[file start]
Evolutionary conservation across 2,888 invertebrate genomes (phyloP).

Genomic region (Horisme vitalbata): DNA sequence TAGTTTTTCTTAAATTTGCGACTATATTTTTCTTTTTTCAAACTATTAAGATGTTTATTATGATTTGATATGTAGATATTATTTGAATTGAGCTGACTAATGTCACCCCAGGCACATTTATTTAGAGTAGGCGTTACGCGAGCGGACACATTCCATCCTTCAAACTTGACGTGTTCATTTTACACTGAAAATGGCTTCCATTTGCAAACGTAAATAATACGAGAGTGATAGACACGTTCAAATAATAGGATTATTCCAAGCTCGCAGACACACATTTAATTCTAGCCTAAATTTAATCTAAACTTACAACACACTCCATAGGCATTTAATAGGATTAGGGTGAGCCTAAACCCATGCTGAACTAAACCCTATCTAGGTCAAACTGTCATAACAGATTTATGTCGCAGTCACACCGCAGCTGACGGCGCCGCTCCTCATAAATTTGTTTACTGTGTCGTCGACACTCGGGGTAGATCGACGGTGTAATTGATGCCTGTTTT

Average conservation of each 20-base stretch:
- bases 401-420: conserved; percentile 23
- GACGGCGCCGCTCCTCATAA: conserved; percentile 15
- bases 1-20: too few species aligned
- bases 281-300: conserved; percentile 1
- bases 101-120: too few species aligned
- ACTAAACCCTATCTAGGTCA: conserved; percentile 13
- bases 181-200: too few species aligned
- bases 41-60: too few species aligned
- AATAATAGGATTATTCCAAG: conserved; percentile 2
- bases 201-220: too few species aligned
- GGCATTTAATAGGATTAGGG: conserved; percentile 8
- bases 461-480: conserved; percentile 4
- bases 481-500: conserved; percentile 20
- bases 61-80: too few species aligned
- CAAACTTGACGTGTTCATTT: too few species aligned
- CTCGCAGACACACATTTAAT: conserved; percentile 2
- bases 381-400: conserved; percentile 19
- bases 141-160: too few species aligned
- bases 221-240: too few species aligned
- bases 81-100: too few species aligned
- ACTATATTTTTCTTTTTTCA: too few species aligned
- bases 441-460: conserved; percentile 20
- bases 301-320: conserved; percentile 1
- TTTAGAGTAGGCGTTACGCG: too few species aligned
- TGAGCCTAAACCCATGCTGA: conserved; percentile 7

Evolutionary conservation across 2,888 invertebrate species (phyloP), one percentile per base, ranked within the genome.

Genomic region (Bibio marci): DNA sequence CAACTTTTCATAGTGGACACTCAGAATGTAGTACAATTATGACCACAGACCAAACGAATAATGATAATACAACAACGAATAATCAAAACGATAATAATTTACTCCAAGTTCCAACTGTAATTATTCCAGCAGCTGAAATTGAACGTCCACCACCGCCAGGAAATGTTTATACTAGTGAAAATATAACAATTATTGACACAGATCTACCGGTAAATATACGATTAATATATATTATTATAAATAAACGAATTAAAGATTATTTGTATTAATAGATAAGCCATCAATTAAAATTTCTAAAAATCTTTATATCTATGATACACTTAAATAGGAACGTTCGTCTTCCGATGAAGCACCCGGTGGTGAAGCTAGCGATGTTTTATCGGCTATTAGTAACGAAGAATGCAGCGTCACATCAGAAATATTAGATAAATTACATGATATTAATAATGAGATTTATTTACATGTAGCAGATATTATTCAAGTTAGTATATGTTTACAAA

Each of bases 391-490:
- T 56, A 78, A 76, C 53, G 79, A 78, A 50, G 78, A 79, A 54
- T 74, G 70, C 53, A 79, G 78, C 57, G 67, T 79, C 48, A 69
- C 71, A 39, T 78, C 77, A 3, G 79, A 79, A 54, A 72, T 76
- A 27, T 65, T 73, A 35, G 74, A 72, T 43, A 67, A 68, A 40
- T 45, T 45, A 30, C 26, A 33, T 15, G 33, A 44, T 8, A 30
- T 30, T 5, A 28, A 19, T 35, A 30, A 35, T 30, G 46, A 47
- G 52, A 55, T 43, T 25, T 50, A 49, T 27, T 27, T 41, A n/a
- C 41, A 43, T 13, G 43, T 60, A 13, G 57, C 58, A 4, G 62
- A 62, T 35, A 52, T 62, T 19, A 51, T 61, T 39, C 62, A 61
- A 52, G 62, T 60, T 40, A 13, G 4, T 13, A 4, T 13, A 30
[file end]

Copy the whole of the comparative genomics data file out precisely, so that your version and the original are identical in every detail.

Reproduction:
Evolutionary conservation across 2,888 invertebrate genomes (phyloP).

Genomic region (Horisme vitalbata): DNA sequence TAGTTTTTCTTAAATTTGCGACTATATTTTTCTTTTTTCAAACTATTAAGATGTTTATTATGATTTGATATGTAGATATTATTTGAATTGAGCTGACTAATGTCACCCCAGGCACATTTATTTAGAGTAGGCGTTACGCGAGCGGACACATTCCATCCTTCAAACTTGACGTGTTCATTTTACACTGAAAATGGCTTCCATTTGCAAACGTAAATAATACGAGAGTGATAGACACGTTCAAATAATAGGATTATTCCAAGCTCGCAGACACACATTTAATTCTAGCCTAAATTTAATCTAAACTTACAACACACTCCATAGGCATTTAATAGGATTAGGGTGAGCCTAAACCCATGCTGAACTAAACCCTATCTAGGTCAAACTGTCATAACAGATTTATGTCGCAGTCACACCGCAGCTGACGGCGCCGCTCCTCATAAATTTGTTTACTGTGTCGTCGACACTCGGGGTAGATCGACGGTGTAATTGATGCCTGTTTT

Average conservation of each 20-base stretch:
- bases 401-420: conserved; percentile 23
- GACGGCGCCGCTCCTCATAA: conserved; percentile 15
- bases 1-20: too few species aligned
- bases 281-300: conserved; percentile 1
- bases 101-120: too few species aligned
- ACTAAACCCTATCTAGGTCA: conserved; percentile 13
- bases 181-200: too few species aligned
- bases 41-60: too few species aligned
- AATAATAGGATTATTCCAAG: conserved; percentile 2
- bases 201-220: too few species aligned
- GGCATTTAATAGGATTAGGG: conserved; percentile 8
- bases 461-480: conserved; percentile 4
- bases 481-500: conserved; percentile 20
- bases 61-80: too few species aligned
- CAAACTTGACGTGTTCATTT: too few species aligned
- CTCGCAGACACACATTTAAT: conserved; percentile 2
- bases 381-400: conserved; percentile 19
- bases 141-160: too few species aligned
- bases 221-240: too few species aligned
- bases 81-100: too few species aligned
- ACTATATTTTTCTTTTTTCA: too few species aligned
- bases 441-460: conserved; percentile 20
- bases 301-320: conserved; percentile 1
- TTTAGAGTAGGCGTTACGCG: too few species aligned
- TGAGCCTAAACCCATGCTGA: conserved; percentile 7

Evolutionary conservation across 2,888 invertebrate species (phyloP), one percentile per base, ranked within the genome.

Genomic region (Bibio marci): DNA sequence CAACTTTTCATAGTGGACACTCAGAATGTAGTACAATTATGACCACAGACCAAACGAATAATGATAATACAACAACGAATAATCAAAACGATAATAATTTACTCCAAGTTCCAACTGTAATTATTCCAGCAGCTGAAATTGAACGTCCACCACCGCCAGGAAATGTTTATACTAGTGAAAATATAACAATTATTGACACAGATCTACCGGTAAATATACGATTAATATATATTATTATAAATAAACGAATTAAAGATTATTTGTATTAATAGATAAGCCATCAATTAAAATTTCTAAAAATCTTTATATCTATGATACACTTAAATAGGAACGTTCGTCTTCCGATGAAGCACCCGGTGGTGAAGCTAGCGATGTTTTATCGGCTATTAGTAACGAAGAATGCAGCGTCACATCAGAAATATTAGATAAATTACATGATATTAATAATGAGATTTATTTACATGTAGCAGATATTATTCAAGTTAGTATATGTTTACAAA

Each of bases 391-490:
- T 56, A 78, A 76, C 53, G 79, A 78, A 50, G 78, A 79, A 54
- T 74, G 70, C 53, A 79, G 78, C 57, G 67, T 79, C 48, A 69
- C 71, A 39, T 78, C 77, A 3, G 79, A 79, A 54, A 72, T 76
- A 27, T 65, T 73, A 35, G 74, A 72, T 43, A 67, A 68, A 40
- T 45, T 45, A 30, C 26, A 33, T 15, G 33, A 44, T 8, A 30
- T 30, T 5, A 28, A 19, T 35, A 30, A 35, T 30, G 46, A 47
- G 52, A 55, T 43, T 25, T 50, A 49, T 27, T 27, T 41, A n/a
- C 41, A 43, T 13, G 43, T 60, A 13, G 57, C 58, A 4, G 62
- A 62, T 35, A 52, T 62, T 19, A 51, T 61, T 39, C 62, A 61
- A 52, G 62, T 60, T 40, A 13, G 4, T 13, A 4, T 13, A 30